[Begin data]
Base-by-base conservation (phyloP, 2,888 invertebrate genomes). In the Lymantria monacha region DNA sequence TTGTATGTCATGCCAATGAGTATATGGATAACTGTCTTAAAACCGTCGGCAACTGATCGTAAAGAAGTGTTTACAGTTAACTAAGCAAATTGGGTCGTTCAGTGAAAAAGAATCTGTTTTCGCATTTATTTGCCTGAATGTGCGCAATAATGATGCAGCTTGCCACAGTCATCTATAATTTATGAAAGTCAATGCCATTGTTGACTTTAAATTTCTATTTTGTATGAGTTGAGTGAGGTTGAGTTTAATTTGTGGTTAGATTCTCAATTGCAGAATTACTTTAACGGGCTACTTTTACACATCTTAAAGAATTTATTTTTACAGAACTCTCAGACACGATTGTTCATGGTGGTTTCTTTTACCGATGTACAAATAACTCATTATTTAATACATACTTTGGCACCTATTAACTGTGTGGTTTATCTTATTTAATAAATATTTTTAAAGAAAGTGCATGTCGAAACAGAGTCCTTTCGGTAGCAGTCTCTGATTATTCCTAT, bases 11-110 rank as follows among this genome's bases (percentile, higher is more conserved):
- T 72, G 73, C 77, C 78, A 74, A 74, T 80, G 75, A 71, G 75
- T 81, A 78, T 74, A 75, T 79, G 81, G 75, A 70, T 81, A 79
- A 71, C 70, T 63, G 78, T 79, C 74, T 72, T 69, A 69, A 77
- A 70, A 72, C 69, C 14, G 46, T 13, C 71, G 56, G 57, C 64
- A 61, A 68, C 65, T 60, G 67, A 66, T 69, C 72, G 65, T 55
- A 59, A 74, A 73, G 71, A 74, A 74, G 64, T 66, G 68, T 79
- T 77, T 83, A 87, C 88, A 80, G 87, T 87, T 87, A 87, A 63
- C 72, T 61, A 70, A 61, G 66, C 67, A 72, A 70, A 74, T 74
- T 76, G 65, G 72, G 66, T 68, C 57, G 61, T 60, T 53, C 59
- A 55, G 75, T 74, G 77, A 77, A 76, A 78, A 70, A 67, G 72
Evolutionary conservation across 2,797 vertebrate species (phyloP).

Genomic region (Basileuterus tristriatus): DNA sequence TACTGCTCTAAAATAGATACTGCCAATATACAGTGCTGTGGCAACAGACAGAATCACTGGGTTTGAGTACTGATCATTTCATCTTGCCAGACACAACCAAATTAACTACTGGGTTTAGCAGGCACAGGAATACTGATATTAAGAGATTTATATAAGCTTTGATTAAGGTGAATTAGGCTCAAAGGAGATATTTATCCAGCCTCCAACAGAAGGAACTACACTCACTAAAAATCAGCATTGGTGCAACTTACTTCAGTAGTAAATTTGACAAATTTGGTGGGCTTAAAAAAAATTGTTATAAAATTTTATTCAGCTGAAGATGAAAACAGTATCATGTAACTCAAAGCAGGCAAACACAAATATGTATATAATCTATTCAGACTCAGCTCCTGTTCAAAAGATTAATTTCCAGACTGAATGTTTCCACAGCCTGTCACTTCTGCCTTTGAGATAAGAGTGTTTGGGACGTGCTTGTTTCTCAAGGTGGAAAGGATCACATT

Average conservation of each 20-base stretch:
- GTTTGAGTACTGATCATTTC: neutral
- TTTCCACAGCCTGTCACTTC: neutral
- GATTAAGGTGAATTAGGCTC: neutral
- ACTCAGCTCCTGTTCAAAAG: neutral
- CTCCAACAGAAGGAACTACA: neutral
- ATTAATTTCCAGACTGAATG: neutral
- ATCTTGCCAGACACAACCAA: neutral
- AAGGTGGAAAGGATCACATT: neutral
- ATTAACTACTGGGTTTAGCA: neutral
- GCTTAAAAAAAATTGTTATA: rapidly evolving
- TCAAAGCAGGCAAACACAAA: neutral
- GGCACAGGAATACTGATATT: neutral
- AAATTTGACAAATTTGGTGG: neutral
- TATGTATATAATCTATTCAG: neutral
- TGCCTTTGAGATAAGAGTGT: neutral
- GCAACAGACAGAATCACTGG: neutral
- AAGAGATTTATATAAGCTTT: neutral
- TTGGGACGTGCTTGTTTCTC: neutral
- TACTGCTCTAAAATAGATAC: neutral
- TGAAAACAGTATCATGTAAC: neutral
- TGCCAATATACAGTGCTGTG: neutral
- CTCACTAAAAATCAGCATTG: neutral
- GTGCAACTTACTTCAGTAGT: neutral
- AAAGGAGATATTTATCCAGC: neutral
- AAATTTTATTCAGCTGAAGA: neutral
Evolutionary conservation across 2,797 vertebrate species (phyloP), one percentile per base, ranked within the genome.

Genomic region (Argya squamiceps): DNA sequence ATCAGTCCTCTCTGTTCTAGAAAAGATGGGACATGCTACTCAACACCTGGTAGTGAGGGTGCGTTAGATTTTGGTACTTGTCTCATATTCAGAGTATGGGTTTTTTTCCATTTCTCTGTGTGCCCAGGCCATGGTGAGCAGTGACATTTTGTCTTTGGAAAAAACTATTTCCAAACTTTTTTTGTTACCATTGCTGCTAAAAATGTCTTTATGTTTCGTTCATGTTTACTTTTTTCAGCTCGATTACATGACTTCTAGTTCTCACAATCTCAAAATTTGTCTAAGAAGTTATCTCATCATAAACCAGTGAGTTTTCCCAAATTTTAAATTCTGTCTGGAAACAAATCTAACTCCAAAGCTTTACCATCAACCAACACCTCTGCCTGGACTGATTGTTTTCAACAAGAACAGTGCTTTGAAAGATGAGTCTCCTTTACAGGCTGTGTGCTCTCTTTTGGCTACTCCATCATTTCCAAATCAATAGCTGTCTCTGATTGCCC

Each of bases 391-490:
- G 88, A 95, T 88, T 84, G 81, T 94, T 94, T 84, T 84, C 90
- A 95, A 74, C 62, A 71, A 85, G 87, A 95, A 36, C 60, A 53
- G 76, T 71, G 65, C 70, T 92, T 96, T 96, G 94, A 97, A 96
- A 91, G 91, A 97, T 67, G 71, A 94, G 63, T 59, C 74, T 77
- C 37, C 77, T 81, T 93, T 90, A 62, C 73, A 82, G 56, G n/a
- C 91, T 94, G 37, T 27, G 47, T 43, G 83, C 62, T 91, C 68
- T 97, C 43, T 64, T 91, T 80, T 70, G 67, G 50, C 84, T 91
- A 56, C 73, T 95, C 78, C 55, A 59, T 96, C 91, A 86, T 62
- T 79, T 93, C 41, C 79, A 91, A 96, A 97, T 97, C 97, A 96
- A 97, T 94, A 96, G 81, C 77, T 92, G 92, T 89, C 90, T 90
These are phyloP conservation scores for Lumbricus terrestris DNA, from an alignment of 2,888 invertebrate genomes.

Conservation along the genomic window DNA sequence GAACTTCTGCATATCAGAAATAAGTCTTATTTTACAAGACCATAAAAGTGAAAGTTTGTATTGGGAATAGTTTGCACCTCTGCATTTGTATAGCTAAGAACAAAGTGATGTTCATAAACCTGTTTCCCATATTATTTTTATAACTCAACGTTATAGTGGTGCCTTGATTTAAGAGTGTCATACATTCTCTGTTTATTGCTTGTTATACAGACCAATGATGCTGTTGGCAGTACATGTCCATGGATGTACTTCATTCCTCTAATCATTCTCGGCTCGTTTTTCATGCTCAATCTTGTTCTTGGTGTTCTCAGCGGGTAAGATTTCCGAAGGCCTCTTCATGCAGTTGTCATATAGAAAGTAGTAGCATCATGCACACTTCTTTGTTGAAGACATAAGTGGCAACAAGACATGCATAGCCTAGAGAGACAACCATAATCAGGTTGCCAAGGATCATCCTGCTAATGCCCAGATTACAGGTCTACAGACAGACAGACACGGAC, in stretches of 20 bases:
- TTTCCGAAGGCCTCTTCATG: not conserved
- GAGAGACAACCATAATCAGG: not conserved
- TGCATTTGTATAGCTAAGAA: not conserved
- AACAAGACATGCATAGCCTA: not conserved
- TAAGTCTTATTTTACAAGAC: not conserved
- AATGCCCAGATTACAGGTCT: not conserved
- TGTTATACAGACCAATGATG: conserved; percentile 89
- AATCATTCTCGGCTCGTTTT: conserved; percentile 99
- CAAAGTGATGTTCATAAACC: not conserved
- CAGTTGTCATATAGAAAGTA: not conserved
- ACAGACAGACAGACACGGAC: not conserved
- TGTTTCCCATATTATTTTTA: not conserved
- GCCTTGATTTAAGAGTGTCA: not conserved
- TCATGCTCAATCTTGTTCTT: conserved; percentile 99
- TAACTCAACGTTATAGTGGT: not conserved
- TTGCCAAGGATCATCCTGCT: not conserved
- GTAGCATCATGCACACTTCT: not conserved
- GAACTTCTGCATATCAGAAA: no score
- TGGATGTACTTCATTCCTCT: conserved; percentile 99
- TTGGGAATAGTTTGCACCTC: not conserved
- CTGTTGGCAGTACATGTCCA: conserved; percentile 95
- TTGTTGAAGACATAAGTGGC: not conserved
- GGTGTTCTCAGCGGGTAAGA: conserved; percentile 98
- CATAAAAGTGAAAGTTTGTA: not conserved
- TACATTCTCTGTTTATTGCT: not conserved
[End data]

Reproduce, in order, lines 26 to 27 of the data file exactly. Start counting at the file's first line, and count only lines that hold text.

- GGCACAGGAATACTGATATT: neutral
- AAATTTGACAAATTTGGTGG: neutral